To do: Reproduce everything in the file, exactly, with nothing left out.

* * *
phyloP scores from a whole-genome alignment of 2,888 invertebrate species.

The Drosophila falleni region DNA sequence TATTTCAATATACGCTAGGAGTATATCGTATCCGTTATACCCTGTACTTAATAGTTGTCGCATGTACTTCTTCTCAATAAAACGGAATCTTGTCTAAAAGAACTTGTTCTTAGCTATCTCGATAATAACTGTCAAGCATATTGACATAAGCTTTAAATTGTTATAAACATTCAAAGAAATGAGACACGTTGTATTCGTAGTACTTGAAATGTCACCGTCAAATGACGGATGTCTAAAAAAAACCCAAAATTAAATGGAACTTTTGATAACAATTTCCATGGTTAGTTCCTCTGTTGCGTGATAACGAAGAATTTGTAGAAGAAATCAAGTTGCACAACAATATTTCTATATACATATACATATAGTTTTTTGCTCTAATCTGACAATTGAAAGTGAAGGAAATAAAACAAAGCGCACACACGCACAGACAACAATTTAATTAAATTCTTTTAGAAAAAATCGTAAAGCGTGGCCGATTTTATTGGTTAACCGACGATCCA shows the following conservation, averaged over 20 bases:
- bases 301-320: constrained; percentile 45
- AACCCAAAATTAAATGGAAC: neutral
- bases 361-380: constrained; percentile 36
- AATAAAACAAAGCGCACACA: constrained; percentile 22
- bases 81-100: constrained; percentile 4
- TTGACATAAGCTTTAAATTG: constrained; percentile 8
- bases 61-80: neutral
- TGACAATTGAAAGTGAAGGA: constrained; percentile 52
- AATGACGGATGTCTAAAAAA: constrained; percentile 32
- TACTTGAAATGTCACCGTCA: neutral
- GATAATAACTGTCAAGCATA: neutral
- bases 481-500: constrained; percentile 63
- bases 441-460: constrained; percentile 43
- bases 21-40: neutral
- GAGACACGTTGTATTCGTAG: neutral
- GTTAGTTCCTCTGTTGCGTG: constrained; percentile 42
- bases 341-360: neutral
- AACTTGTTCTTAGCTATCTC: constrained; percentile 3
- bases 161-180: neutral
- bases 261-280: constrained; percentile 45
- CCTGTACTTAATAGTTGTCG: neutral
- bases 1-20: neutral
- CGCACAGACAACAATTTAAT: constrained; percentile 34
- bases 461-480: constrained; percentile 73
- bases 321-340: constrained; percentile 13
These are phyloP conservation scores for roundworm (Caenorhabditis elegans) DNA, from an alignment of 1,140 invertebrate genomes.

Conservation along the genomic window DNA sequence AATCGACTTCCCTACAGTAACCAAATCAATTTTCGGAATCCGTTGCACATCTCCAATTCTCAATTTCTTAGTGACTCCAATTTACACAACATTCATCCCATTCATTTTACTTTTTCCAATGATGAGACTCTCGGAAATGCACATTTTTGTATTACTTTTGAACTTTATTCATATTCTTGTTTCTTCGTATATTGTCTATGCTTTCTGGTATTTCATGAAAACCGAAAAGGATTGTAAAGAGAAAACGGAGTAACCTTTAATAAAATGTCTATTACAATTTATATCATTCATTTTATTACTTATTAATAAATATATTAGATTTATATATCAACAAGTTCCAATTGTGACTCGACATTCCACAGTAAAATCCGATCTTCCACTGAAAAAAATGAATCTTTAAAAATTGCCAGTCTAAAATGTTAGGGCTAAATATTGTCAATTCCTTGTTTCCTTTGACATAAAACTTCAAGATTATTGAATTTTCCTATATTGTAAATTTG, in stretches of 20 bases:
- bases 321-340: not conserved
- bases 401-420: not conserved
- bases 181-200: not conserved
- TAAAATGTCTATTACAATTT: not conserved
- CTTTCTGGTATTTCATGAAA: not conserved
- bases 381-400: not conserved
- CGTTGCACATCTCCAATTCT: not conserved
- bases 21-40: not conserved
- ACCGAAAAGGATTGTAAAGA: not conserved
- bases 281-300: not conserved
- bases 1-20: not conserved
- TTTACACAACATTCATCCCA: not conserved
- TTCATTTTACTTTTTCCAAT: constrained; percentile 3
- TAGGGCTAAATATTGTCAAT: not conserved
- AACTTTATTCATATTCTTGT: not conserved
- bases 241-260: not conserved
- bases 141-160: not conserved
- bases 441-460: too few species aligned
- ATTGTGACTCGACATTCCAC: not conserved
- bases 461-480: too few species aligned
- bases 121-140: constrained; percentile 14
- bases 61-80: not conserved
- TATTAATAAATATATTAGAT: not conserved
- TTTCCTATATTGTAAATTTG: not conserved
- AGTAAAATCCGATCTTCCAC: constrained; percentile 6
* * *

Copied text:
phyloP scores from a whole-genome alignment of 2,888 invertebrate species.

The Drosophila falleni region DNA sequence TATTTCAATATACGCTAGGAGTATATCGTATCCGTTATACCCTGTACTTAATAGTTGTCGCATGTACTTCTTCTCAATAAAACGGAATCTTGTCTAAAAGAACTTGTTCTTAGCTATCTCGATAATAACTGTCAAGCATATTGACATAAGCTTTAAATTGTTATAAACATTCAAAGAAATGAGACACGTTGTATTCGTAGTACTTGAAATGTCACCGTCAAATGACGGATGTCTAAAAAAAACCCAAAATTAAATGGAACTTTTGATAACAATTTCCATGGTTAGTTCCTCTGTTGCGTGATAACGAAGAATTTGTAGAAGAAATCAAGTTGCACAACAATATTTCTATATACATATACATATAGTTTTTTGCTCTAATCTGACAATTGAAAGTGAAGGAAATAAAACAAAGCGCACACACGCACAGACAACAATTTAATTAAATTCTTTTAGAAAAAATCGTAAAGCGTGGCCGATTTTATTGGTTAACCGACGATCCA shows the following conservation, averaged over 20 bases:
- bases 301-320: constrained; percentile 45
- AACCCAAAATTAAATGGAAC: neutral
- bases 361-380: constrained; percentile 36
- AATAAAACAAAGCGCACACA: constrained; percentile 22
- bases 81-100: constrained; percentile 4
- TTGACATAAGCTTTAAATTG: constrained; percentile 8
- bases 61-80: neutral
- TGACAATTGAAAGTGAAGGA: constrained; percentile 52
- AATGACGGATGTCTAAAAAA: constrained; percentile 32
- TACTTGAAATGTCACCGTCA: neutral
- GATAATAACTGTCAAGCATA: neutral
- bases 481-500: constrained; percentile 63
- bases 441-460: constrained; percentile 43
- bases 21-40: neutral
- GAGACACGTTGTATTCGTAG: neutral
- GTTAGTTCCTCTGTTGCGTG: constrained; percentile 42
- bases 341-360: neutral
- AACTTGTTCTTAGCTATCTC: constrained; percentile 3
- bases 161-180: neutral
- bases 261-280: constrained; percentile 45
- CCTGTACTTAATAGTTGTCG: neutral
- bases 1-20: neutral
- CGCACAGACAACAATTTAAT: constrained; percentile 34
- bases 461-480: constrained; percentile 73
- bases 321-340: constrained; percentile 13
These are phyloP conservation scores for roundworm (Caenorhabditis elegans) DNA, from an alignment of 1,140 invertebrate genomes.

Conservation along the genomic window DNA sequence AATCGACTTCCCTACAGTAACCAAATCAATTTTCGGAATCCGTTGCACATCTCCAATTCTCAATTTCTTAGTGACTCCAATTTACACAACATTCATCCCATTCATTTTACTTTTTCCAATGATGAGACTCTCGGAAATGCACATTTTTGTATTACTTTTGAACTTTATTCATATTCTTGTTTCTTCGTATATTGTCTATGCTTTCTGGTATTTCATGAAAACCGAAAAGGATTGTAAAGAGAAAACGGAGTAACCTTTAATAAAATGTCTATTACAATTTATATCATTCATTTTATTACTTATTAATAAATATATTAGATTTATATATCAACAAGTTCCAATTGTGACTCGACATTCCACAGTAAAATCCGATCTTCCACTGAAAAAAATGAATCTTTAAAAATTGCCAGTCTAAAATGTTAGGGCTAAATATTGTCAATTCCTTGTTTCCTTTGACATAAAACTTCAAGATTATTGAATTTTCCTATATTGTAAATTTG, in stretches of 20 bases:
- bases 321-340: not conserved
- bases 401-420: not conserved
- bases 181-200: not conserved
- TAAAATGTCTATTACAATTT: not conserved
- CTTTCTGGTATTTCATGAAA: not conserved
- bases 381-400: not conserved
- CGTTGCACATCTCCAATTCT: not conserved
- bases 21-40: not conserved
- ACCGAAAAGGATTGTAAAGA: not conserved
- bases 281-300: not conserved
- bases 1-20: not conserved
- TTTACACAACATTCATCCCA: not conserved
- TTCATTTTACTTTTTCCAAT: constrained; percentile 3
- TAGGGCTAAATATTGTCAAT: not conserved
- AACTTTATTCATATTCTTGT: not conserved
- bases 241-260: not conserved
- bases 141-160: not conserved
- bases 441-460: too few species aligned
- ATTGTGACTCGACATTCCAC: not conserved
- bases 461-480: too few species aligned
- bases 121-140: constrained; percentile 14
- bases 61-80: not conserved
- TATTAATAAATATATTAGAT: not conserved
- TTTCCTATATTGTAAATTTG: not conserved
- AGTAAAATCCGATCTTCCAC: constrained; percentile 6